Welcome to Streetlight Stories! We're so grateful to everyone who has helped make the Streetlight dream a reality and wanted to share some of the magic of our time here, so we'll be starting a new series of stories from various members of the community. The first story is from our CEO and founder, Melanie Smuts, about a very special learner and member of the Streetlight family.
Art and Soul
Samkelo is different: you can tell by just one look at him. He wears his hair long, sometimes in braids, sometimes in a full afro. His bearing is a bit out of the ordinary: the way he walks, the way he talks. It’s the sort of thing that wouldn’t be allowed in a regular South African primary school, but at Streetlight we’re happy to see him be himself.
Samkelo is also a genuine artistic prodigy. At Streetlight, we do all kinds of creativity concept exercises with the kids where we give them incomplete drawing to finish: you give them a triangle, for example, and a normal response might be to make it into the roof of a house. One of the best known creativity exercises is called the Circle Drawing Exercise; it’s just six blank circles that you have to fill in. Have a look––what would you draw?
The Creative Mind
Normal creativity, the kind you would see in the average adult, would be to take those circles and make 2D circular drawings on each: maybe a clock on the first circle, half an orange on the second, a tyre on the third. Simple and literal. A slightly more creative adult might go outside the lines and make a three-dimensional can. A super talented adult might take two circles and connect them to make bicycle wheels.
You won’t be surprised to hear that kids are naturally better at these drawings than adults. Below is a typical drawing from one of Samkelo's classmates; it's charming and happy and delightful, a drawing to be proud of, but the artist is still thinking fundamentally inside the (circular) box:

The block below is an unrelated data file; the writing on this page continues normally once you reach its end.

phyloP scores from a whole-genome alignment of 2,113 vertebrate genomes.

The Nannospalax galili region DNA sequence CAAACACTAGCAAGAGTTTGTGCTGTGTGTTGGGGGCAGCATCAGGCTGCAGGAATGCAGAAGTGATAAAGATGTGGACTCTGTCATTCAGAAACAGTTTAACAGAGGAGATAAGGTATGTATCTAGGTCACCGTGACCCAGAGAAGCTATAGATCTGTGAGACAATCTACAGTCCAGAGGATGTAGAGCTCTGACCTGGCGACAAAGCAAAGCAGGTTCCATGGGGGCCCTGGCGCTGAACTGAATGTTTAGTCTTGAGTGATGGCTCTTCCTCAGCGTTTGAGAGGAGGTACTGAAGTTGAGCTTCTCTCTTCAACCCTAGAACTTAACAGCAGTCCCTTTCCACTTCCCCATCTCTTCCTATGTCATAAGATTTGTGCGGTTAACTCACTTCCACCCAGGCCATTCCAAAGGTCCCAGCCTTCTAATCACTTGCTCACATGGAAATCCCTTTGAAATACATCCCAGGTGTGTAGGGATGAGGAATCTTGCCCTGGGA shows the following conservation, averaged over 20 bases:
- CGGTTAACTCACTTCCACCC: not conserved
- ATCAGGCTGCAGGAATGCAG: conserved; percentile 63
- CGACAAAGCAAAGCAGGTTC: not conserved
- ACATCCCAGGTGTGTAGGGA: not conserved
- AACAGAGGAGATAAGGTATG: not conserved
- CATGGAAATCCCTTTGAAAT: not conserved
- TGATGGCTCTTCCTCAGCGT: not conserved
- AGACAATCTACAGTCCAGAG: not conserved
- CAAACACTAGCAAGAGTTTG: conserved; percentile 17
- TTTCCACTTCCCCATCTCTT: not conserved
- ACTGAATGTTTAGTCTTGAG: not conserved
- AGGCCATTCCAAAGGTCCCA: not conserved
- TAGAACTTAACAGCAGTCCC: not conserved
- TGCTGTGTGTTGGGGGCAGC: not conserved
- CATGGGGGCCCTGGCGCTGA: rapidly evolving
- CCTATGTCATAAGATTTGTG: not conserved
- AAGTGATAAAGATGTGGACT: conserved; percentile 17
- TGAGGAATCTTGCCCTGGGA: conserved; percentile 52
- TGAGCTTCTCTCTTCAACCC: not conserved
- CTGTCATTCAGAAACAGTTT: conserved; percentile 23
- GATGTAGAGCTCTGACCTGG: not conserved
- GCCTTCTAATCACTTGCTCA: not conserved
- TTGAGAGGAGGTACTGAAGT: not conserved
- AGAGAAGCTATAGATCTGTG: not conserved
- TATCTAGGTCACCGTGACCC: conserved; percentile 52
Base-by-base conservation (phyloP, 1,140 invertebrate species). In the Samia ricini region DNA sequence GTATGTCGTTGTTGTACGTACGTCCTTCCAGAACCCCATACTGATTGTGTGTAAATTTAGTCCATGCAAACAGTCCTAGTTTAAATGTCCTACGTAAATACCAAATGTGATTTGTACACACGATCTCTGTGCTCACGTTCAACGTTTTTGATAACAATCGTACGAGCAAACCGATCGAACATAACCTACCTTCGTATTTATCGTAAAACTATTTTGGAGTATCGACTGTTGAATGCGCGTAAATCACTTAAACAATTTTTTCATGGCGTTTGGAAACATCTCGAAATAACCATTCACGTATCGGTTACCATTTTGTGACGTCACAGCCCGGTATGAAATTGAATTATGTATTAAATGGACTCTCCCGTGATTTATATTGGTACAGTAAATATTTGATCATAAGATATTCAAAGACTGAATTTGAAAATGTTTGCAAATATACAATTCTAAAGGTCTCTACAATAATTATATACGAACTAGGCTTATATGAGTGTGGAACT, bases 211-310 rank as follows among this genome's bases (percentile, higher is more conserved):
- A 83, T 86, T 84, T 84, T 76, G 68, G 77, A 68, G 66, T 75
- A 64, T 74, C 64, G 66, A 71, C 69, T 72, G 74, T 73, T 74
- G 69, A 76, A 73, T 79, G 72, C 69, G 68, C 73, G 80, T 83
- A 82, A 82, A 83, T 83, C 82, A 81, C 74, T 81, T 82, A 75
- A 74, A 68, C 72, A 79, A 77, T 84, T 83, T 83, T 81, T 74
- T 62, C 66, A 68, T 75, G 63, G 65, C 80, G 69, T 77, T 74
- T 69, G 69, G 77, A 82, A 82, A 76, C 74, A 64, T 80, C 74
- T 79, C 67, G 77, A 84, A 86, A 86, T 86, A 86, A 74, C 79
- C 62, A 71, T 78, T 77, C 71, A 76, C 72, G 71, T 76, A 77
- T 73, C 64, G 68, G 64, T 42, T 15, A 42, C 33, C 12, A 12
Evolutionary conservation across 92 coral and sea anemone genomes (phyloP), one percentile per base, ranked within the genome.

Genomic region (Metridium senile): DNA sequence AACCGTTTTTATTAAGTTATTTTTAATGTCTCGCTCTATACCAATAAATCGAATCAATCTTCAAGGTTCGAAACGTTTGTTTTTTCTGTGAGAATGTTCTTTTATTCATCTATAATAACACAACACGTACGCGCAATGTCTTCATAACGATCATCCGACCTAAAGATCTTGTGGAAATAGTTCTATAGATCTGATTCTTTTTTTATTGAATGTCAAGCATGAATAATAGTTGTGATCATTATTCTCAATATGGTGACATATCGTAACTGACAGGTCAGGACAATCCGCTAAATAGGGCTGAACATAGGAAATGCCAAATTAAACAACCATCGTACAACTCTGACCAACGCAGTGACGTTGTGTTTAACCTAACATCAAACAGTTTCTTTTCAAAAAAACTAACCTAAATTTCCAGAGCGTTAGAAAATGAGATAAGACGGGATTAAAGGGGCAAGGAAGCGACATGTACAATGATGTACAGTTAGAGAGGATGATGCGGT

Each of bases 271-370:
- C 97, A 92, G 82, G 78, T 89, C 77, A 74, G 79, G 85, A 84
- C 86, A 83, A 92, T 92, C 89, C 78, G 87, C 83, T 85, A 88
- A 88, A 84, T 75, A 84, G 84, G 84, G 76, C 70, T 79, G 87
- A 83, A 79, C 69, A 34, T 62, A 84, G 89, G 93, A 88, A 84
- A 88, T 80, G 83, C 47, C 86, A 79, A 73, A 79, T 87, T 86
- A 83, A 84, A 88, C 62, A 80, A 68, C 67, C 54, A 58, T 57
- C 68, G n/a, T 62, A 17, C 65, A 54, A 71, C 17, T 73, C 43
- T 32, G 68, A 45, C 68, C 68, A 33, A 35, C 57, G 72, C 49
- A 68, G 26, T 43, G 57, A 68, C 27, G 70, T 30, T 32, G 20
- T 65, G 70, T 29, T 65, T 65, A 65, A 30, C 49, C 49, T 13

Then, on occasion, you get a superstar like Samkelo. He takes these creativity exercises and fills an entire page with three-dimensional scenes of cars in space and new creatures entering different worlds. So when we gave him the circle drawing exercise, Samkelo flipped the page horizontally and designed an entire underwater submarine. Each of the circles had a scene from inside the submarine that you could look into, with a crew of birds and mice and magical creatures, and a snake with a periscope looking up at the land and the trees.
More than just being creative, Samkelo is a true artist. Recently at Streetlight we’ve been doing an art and self-transformation project, with the overarching theme being “Who am I?” Samkelo did a painting called The Lightning of the Two Eyes; it’s a deep conceptual piece with stripes of colours and flashes of an eye painted on a massive piece of paper. It’s one of the most striking pieces of art that I’ve ever seen, and it was created by a seven year old.
You won’t be surprised to hear that I’ve been thinking for some time now about how we can get Samkelo into art school, where he could focus his attention fully on his art. But here’s the thing: recently the kids wrote an essay about their hopes and dreams for the future, and Samkelo –– to my surprise –– doesn’t want to be an artist.
Samkelo wants to be a scientist.
From Paint to Particles
Samkelo would be a brilliant scientist because he’s a brilliant artist. Einstein once said that “the greatest scientists are artists as well.” The curiosity, patience, exploration, and creativity that fine art requires are also the bedrocks of modern science.
Looking at Samkelo, I realised how deeply our understandings of the world are shaped by our school environment. In the school system I grew up with, like most of us, I had very narrowly defined subjects. It’s not a surprise that when I see a talented young artist it doesn’t automatically occur to me that he would also be a wonderful scientist. At Streetlight, by contrast, we integrate science and art as joint subjects. For Samkelo, it’s natural to see them as brightly-coloured sides of the same beautiful coin; in his mind, creative enquiry and scientific enquiry are part of the same journey. When Samkelo draws a rainbow, he thinks both of the beautiful colours and the scientific process that allows the rainbow to burst into being. Science and art, creativity and exploration––whatever he does, Samkelo will always colour joyfully outside the lines.
When we opened Streetlight, we didn’t care what kids wanted to become; our goal was just to provide quality education to each child that came through our door. But when you encounter a child like Samkelo, it’s a powerful reminder: schools can unlock genius. Thank you for allowing us to do that.